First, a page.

liKTEm:EYER V. JEANl'OT.
-other. Any of them might be infringed without infringing any of the others. The trial of the validity of each, and of the infringement of each, must be separate hom that of the others, upon distinct issues as to eauh. The facts may be proved by the same witnesses, but, if so, it will be on account of identity of persons in connection with the subject rather than because of the sameness of the issues involved in the subject. That they are used in the same system does not change the nature of the issues to be tried. They are distinct parts of the system·. Each patent is for a distinct machine, or process, or manufacture, and must stand or fall as such; and the infringement of each must or may be a separate trespass. The bill apparently covers ,as many causes as there are patents, when it should cover but one. Hayes v. Dayton, 18 Blatchf. 420; S. C. 8. FED. REP. 702. The demurrer is sustained and the bill adjudged insufficient.
UNTERMEYER 'V. JEANNOT
(Circuit Oourt, S. D. New York. .June 6,1884.)
PATENT LAW-DESIGN-FIGURES IN Rl'lLIEF-PHOTOGRAPH.
The prominent claim in a patent desiJ¥l being in relief, a photograph of the design, since it does not show the relief, does not sufficiently describe the design in the absence of ll. minute description in the specificll.Lions.
In Equity. Rowland Cox, for orator. Birdseye, Cloyd et Bayless, for defendants. WHEELER, J. This suit is brought upon design patent No. 12,485, dated September 20, 1881, and granted to the orator for a watchcase. The design consists in the representation of a locomotive flngine and tender upon a railroad track, with ornamental plants in the foreground, the whole surrounded by a ring of dots and an ornamental border. There are two claims: one, for the engine and tender on the track, and ornamental plants; and the other, for the same, surrounded by the ring of dots and ornamental border. An accompanying photograph of a watch-case shows the style of locomotive, tender, and track, the form of the plants, the size and frequency of tbe dots, and the characteristics of the border; but none of these are described in the specification or claims, except by name. The engine and tender and some of the other parts are said to be shown in relief; and the alleged infringement shows the same in relief. There were watch-cases before having representations of locomotives and tenders on railroad tracks, surrounded by wreaths and ornamental borders and rings of dots, and engines with flowers in the foreground surrounded by scroll-work and borders, but none with such work in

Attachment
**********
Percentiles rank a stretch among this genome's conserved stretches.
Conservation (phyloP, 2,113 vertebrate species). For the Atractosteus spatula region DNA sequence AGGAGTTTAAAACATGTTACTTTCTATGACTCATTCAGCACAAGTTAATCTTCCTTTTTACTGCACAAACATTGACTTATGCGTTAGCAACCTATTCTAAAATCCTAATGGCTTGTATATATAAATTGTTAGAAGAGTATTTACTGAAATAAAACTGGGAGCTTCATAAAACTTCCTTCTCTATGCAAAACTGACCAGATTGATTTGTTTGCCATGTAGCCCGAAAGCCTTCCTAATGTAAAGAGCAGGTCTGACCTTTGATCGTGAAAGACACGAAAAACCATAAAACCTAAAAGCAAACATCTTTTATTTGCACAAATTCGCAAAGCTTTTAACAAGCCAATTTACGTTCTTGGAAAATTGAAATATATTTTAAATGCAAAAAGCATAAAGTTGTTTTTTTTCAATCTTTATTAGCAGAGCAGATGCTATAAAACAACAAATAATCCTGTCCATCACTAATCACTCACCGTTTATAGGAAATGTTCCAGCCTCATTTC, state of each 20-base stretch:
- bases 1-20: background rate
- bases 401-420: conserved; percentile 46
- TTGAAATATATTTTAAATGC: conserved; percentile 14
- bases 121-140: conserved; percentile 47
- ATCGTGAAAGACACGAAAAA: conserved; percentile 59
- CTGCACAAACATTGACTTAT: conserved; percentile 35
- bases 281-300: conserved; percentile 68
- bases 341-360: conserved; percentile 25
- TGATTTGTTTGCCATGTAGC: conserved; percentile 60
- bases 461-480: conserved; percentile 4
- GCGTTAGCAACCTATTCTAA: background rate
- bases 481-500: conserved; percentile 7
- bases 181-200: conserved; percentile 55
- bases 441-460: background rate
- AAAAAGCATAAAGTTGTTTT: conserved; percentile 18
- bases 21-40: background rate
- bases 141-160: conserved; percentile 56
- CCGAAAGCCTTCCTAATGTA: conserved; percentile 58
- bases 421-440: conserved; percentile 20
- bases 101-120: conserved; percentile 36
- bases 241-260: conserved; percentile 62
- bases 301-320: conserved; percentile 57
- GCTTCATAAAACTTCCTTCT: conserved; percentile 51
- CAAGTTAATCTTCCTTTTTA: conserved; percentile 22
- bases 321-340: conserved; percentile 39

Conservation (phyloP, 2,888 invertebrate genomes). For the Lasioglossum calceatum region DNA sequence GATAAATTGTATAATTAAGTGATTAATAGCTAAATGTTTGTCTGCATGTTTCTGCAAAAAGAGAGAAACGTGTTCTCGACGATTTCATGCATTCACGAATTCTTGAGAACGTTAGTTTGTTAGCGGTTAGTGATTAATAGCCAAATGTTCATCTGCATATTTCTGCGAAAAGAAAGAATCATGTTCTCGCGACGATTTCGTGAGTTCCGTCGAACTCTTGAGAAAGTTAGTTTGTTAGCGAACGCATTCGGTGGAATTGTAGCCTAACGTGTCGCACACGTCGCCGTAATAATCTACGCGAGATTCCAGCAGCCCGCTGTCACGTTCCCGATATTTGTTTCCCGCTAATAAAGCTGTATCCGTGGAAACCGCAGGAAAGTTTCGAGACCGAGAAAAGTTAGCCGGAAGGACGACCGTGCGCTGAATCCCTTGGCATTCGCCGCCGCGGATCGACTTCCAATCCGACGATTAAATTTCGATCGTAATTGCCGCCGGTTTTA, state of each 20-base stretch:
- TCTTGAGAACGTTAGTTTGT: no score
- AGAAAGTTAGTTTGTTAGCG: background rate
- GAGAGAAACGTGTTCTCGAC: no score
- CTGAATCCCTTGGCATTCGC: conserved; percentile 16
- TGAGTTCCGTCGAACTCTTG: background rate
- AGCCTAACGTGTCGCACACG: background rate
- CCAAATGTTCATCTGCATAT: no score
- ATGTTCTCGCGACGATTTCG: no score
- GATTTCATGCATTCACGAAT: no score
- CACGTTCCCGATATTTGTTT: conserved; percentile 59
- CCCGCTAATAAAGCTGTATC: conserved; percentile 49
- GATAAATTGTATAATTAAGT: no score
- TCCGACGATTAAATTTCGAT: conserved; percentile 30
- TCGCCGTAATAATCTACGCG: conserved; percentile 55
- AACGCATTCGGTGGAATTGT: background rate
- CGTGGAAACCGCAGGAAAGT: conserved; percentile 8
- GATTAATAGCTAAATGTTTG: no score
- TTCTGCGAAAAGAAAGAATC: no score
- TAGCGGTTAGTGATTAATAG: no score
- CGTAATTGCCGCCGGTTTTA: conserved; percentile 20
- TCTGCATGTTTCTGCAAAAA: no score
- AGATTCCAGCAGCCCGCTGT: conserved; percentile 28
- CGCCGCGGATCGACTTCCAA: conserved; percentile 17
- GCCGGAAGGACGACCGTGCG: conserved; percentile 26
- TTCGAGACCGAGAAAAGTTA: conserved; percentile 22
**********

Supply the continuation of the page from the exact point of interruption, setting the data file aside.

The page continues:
relief, unless eases like the alleged infringement were made before, as the defendants' evidence tends to show. With these things in existence before, the orator could not have a valid patent for anything but his peculiar design as distinguished from the former designs. Ry. Co. v. Sayles, 97 U. S. 554. The alleged infringement has a line of fence-posts between the plants and railroad track; they are not surrounded by a row of dots, but are by an ornamental border. The design, therefore, is not exactly the orator's design. The form of the defendants' case, the view of the engine, and the work· manship are very much like the orator's. These similarities, in connection with the fact that the same parts in each are made in relief, bring the cases to near enough alike to lead a common observer, hav. ing the interest of a customer, to think they were the same when seen at different times. But the orator is not entitled to, and is not seeking, any relief on account of imitation of his goods or workmanship. Relief againHt infringement of his patent is all that he can properly or does ask here. If the photograph does not show parts in relief, the claims are neither of them for those parts in relief. Miller v. Smith, 5 FED. REP. 359, is. relied upon to show that representation in the photograph would be sufficient without description in the patent or claim. 'rhat case, as reported, however, does not appear to hold the photograph to be sufficient alone. The language of the opinion seems to imply that there was further description, and a claim accordingly. · The claims are the essential parts which the public are to look to and scrutinize to ascertain their rights, and must control. Burns v. Meyer, 100 U. S. 671. Taking out the raised features, and comparing the defendants' case with the orator's patent, instead of with the manufacture, and infringement will hardly appear. The design is not the orator's design, as patented, nor sufficiently like it to present the same substantial appearance to purchasors. The defendants, therefore, do not infringe. Let there be a decree dismissing the bill of complaint, with costs.